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Analysis

Saskatchewan Premier Scott Moe is Doing Everything He Possibly Can to Avoid Dealing With Racism

Scott Moe is more upset about graffiti than he is about anti-Black racism

Saskatchewan Premier Scott Moe is having trouble talking about racism these days.

This week, hours before anti-racist demonstrators gathered in Regina, the Premier took to Twitter to share a photo of graffiti that stated “Justice for Floyd #BLM” and remind protesters that “vandalism is not acceptable.”

Moe strongly implied a link between the graffiti and the demonstration, although he provided no evidence to back it up. He concluded by asking the public to call the police if they had any information on who was behind the graffiti.

After facing criticism for trying to delegitimize a peaceful protest against racism by focusing on an isolated case of graffiti,  Moe took another kick at the can tweeting a video of himself reading a prepared statement agreeing “racism remains a problem in our society and we should take every opportunity to speak out against it.”

Moe would only describe the anti-racist demonstration in Regina as unspecific “events that occurred today outside of this Legislative Assembly” that were “in response to other recent events throughout North America.”

Then, Moe again returned to the issue of graffiti, stressing that anti-racist demonstrators can only “speak out” if it is done “peacefully and safely.”

Libin Salad, who co-organized Tuesday’s rally, said she was “quite disappointed” by Moe’s statement, which she said attempted to delegitimize the anti-racist demonstration.

“He’s using the word ‘vandalism’ but we all know that the majority of people will read that and immediately go, ‘That’s looting, these protests or these rallies are only here for violence’,” Salad said.

“They’re only here to hurt our communities. They’re not bettering anything, they’re only here for their own negative agenda.”

Salad said Moe failed to address the organizers’ calls to action, including addressing systemic racism in Saskatchewan’s schools and workplaces.

“We called on our leaders across this country to publicly speak out and put their money where their mouth is,” Salad said. “Essentially, commit themselves to an action that will better the community.”

Moe has a long history of fumbling responses to racism in Saskatchewan.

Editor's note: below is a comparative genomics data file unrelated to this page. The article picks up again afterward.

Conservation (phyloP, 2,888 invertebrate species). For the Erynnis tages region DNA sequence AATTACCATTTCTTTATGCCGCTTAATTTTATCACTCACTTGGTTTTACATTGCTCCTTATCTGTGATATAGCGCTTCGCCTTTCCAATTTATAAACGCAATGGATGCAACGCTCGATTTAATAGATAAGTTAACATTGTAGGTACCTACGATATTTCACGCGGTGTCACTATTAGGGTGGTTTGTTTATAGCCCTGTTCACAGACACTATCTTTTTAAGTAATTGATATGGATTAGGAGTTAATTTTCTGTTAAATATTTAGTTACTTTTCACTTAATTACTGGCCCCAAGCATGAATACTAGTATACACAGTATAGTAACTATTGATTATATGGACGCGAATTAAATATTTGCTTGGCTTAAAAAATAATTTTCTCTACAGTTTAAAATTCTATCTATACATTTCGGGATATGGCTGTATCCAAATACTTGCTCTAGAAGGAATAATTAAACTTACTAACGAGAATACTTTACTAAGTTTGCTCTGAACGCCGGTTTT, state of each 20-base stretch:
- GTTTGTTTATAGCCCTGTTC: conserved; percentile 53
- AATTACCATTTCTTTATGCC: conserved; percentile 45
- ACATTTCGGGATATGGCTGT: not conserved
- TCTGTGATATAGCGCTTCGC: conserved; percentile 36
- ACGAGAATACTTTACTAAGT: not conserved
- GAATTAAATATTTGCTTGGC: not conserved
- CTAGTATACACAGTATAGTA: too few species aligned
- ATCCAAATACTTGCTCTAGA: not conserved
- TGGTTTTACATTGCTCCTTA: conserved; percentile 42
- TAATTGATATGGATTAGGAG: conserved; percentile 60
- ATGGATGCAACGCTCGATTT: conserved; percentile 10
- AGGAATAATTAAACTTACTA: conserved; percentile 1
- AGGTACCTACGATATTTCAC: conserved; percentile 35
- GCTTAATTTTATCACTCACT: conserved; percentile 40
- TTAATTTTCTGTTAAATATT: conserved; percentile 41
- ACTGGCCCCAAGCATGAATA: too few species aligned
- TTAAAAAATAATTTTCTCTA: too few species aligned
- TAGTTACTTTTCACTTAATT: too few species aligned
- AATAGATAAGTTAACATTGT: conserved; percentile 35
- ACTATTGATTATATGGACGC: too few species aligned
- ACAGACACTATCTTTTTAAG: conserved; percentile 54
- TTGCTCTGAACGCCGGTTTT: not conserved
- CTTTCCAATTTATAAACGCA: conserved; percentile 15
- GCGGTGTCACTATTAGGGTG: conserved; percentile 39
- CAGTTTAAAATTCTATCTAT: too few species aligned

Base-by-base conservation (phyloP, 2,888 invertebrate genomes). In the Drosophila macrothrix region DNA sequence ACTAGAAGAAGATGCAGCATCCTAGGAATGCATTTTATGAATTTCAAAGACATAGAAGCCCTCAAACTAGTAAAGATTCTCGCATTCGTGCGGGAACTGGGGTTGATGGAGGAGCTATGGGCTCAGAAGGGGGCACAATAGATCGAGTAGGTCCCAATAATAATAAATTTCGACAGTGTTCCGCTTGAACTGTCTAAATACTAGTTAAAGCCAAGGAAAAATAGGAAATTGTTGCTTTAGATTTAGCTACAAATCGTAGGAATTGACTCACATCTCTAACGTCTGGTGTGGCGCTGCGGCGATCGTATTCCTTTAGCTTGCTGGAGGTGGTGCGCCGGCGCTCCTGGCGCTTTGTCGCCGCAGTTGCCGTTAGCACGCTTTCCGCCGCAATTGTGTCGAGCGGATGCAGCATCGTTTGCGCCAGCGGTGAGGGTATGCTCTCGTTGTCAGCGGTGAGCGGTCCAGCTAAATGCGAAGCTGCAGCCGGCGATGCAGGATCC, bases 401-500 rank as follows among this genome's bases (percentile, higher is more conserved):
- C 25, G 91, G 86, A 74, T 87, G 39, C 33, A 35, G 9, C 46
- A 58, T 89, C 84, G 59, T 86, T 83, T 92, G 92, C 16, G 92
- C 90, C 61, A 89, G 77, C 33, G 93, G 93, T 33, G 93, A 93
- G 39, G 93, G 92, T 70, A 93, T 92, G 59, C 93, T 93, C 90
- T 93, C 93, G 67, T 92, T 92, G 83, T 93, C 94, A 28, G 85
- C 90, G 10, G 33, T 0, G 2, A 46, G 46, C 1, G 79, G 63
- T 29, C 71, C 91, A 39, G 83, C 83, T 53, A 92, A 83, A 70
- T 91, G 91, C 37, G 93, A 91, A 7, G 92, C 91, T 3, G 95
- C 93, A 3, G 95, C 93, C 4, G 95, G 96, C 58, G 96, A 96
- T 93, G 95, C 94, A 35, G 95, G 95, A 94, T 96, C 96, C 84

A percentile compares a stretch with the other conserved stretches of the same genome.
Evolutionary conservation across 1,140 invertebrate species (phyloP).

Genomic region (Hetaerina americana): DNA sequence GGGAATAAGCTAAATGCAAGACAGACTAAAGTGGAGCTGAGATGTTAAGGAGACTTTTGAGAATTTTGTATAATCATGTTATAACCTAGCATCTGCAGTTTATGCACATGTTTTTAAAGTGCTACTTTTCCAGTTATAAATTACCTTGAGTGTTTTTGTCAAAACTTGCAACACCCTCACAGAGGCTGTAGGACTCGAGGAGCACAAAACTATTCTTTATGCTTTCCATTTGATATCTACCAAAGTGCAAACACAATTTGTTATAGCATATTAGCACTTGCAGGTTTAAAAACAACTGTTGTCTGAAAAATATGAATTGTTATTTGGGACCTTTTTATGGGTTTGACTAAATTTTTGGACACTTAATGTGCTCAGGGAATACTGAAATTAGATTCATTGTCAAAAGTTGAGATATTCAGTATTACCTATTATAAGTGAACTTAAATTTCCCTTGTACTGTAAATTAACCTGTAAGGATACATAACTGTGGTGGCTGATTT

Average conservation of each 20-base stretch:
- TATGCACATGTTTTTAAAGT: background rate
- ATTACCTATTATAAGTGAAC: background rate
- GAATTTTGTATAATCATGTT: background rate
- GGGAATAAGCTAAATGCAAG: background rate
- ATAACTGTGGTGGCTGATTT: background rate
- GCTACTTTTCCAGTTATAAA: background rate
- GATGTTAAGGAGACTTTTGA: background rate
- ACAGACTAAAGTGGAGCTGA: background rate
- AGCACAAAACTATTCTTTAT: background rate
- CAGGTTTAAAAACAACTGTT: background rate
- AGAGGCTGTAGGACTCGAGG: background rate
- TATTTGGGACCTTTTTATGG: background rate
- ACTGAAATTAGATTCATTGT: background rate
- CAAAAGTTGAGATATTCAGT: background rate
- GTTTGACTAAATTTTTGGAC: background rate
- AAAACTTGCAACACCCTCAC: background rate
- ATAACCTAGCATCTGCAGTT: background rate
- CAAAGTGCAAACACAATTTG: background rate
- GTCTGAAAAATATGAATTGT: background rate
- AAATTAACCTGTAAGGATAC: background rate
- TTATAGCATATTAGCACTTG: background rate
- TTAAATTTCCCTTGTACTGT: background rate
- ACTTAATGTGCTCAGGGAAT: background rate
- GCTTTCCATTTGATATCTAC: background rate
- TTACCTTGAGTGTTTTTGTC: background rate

Moe also faced criticism last summer after he tweeted a photo of a car with a confederate flag on its roof to promote a local charity event — to date, over a year after the confederate flag was brought to Moe’s attention, the photo remains on his Twitter feed.

That followed the Premier attended an event organized by United We Roll, a group linked to the far-right Yellow Vest movement,  shortly after a widely-covered rally in Ottawa that was noted for the presence of white nationalist Faith Goldy and other far right-demonstrators.

When asked about this, More defended the group and dismissed suggestions the “hard-working Saskatchewan citizens coming down to this rally” were “racist.” Moe pledged to attend further rallies.

Last year, Moe also issued a statement complaining the use of the word “genocide” by the inquiry into Missing and Murdered Indigenous Women and Girls “distracted” from its recommendations.

In 2018, while Moe called for the removal of an Indigenous protest camp, called the Justice for Our Stolen Children, he refused to visit: “I haven’t, in fairness, really conversed with anyone directly that is running a protest or a camp in front of the legislature,” he told the media .

Last month, Moe attempted to politicize traditional Cree ceremonies by demanding Ottawa ban them from holding ceremonies to fight COVID-19, despite participants following social distancing guidelines and it being outside Moe’s jurisdiction.

Meanwhile, local First Nations have accused Moe’s government of “negligence” and “disrespectful treatment” over its response to COVID-19 on reserves.

 

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